While his name is not well known, Banducci was a great offensive lineman and should be remembered by all Stanford fans.

5. Gene Washington (WR)

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    Gene Washington was selected with the No. 16 pick in the 1969 NFL draft and enjoyed a 10-year career with the 49ers and Detroit Lions.

    Washington had 385 career receptions for 6856 yards and 60 touchdowns. More importantly, he was selected to both the Pro Bowl and All-Pro squads in four of his ten years.  

    Even after his career, Washington has managed to stay close to football. He is currently the director of football operations for the NFL and was a commentator for NBC’s NFL coverage.

    While his numbers aren’t great, his four All-Pro and Pro Bowl selections, as well as his later connections to the game, give him the number five spot on this list.

4. Jim Plunkett (QB)

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    Plunkett was a very good quarterback, drafted with the No. 1 pick in the 1971 draft. He was the only Stanford player in their long history to be given the Heisman Trophy.

    Plunkett definitely did a lot of winning, which puts him this high on the list. He won two Super Bowls in his career, one Super Bowl MVP, the 1971 Rookie of the Year and 1980 NFL Comeback Player of the Year throughout his career.

    The downside on Plunkett is that his numbers aren’t great. His QB rating is at a career average of 67.5, with 25,882 passing yards and only 52.5 percent passing. He also threw for 164 touchdowns compared to 198 interceptions in his career.

    Despite all of that, he is at least in the top five of Stanford alumni because of his winning ways in the NFL.

3. John Lynch (DB)

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    The last seven Stanford alumni were all good players, but could be somewhat interchangeable. The top three, however, were pretty much a lock.

    John Lynch gets this spot for a few reasons. First, he was a great guy. He won both the Bart Starr Man of the Year award and the “Whizzer” White NFL Man of the Year award in 2006, two awards given to players who have exemplified great character on and off the field.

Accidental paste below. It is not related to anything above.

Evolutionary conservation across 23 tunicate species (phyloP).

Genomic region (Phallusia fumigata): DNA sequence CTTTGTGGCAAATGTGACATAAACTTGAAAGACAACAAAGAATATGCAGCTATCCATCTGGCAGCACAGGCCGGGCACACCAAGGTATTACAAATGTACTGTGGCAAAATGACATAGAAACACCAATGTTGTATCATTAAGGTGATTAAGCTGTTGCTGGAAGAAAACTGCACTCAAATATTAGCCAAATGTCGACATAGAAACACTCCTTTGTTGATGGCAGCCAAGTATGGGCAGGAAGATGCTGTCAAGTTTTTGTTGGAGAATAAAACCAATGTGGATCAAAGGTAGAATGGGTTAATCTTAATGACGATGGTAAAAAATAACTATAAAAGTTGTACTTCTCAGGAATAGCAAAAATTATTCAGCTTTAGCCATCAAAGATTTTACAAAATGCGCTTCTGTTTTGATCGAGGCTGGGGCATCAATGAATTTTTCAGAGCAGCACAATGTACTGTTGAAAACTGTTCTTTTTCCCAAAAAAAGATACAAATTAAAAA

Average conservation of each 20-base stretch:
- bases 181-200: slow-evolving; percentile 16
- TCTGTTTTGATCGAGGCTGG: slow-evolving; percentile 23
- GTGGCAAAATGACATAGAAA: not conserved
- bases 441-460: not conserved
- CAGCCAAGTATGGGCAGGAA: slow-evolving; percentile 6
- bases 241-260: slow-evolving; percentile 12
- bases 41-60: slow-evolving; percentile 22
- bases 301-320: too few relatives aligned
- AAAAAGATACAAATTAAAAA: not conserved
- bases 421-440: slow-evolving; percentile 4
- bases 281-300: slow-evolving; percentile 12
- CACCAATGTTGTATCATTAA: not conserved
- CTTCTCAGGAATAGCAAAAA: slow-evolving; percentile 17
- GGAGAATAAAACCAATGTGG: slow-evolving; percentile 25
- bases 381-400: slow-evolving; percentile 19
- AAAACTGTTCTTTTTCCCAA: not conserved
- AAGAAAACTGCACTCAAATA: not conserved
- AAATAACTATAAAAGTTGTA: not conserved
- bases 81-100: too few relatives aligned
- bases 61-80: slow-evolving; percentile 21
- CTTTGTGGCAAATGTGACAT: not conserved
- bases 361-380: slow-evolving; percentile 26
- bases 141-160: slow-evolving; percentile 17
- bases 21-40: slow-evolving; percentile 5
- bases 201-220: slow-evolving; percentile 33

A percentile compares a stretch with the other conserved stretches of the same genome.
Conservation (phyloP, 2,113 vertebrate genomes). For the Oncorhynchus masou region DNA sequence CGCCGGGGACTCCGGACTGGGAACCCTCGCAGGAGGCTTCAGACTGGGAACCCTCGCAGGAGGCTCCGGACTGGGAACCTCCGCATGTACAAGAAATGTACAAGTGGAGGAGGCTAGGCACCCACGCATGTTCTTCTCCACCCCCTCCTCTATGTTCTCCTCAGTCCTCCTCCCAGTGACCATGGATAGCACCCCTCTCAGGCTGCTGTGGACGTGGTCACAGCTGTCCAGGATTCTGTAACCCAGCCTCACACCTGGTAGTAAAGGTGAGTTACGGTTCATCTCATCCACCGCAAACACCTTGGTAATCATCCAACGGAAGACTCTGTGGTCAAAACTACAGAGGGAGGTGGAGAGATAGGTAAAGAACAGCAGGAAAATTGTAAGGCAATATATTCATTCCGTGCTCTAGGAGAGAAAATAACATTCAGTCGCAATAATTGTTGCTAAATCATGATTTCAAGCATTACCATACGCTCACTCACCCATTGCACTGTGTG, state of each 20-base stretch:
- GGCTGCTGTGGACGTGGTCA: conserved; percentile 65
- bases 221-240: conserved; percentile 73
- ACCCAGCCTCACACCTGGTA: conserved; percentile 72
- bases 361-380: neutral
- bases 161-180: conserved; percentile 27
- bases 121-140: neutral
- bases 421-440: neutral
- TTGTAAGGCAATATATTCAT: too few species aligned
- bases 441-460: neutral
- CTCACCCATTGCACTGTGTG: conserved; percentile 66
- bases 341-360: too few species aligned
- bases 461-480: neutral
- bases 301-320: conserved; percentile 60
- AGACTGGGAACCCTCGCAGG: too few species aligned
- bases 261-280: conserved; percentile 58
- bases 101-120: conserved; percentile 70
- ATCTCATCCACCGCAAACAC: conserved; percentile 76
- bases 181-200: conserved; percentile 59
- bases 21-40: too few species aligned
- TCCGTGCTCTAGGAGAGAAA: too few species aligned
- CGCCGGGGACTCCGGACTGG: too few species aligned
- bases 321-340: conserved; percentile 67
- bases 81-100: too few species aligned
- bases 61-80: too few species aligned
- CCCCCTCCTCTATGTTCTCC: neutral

Lynch was also a great player. Over his 15-year career, John racked up over 1000 tackles to go along with 13 sacks and 26 interceptions.

    To pad those stats, Lynch was picked for nine Pro Bowls, four All-Pro teams, the Defensive Back of the Year award in 2000 and won a Super Bowl. He was also named the No. 10 most feared tackler in NFL history by the NFL Films movie “Top 10 Most Feared Tacklers.”

    Lynch is the number three best alumni of Stanford that the NFL has seen because of his great football skills as well as his off the field character.

    Plunkett was a very good quarterback, drafted with the No. 1 pick in the 1971 draft. He was the only Stanford player in their long history to be given the Heisman Trophy.

2. James Lofton (WR)

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    James Lofton was a wide receiver drafted with the No. 6 pick in the 1978 draft by the Green Bay Packers and played for 16 seasons in the NFL.

    Lofton has great numbers for a wide receiver and it can be argued that he may be the best Stanford alumni of all time. He caught 764 passes for 14,004 yards and 75 touchdowns in his career and is currently seventh all time in receiving yards.

    Over his career, Lofton also accumulated eight Pro Bowl selections, four first-team All-Pro selections, a spot on the 1978 All-Rookie team, was named to the NFL 1980’s All-Decade team and was admitted into the NFL Hall of Fame in 2003.

    All of those accomplishments by themselves should warrant his spot on this list, but he backed them up with very good statistics which makes the decision that much easier.

1. John Elway (QB)

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    This selection had to be pretty obvious to anybody reading. Elway was drafted with the No. 1 pick in the 1983 draft by the Denver Broncos and played his 16-year career with them.

    Elway’s numbers are pretty great too. He passed for 51,475 yards with 300 touchdowns and 226 interceptions. He has the fourth highest passing yards of any NFL quarterback, along with sixth highest for touchdowns and 14th for interceptions.

    John Elway has also done a lot of winning, even if the championships took him awhile. He was named to nine Pro Bowls, the NFL 1990’s All-Decade team and has had his jersey number retired by the Broncos.

    John also won the 1987 NFL MVP and was the MVP of his second Super Bowl. Finally, John Elway was selected into the Pro Football Hall of Fame in 2004.

    This pick was a no-brainer. John Elway is easily the most talented and decorated football player to ever come out of Stanford. While the others on this list have been great, he was the greatest alumni of all time.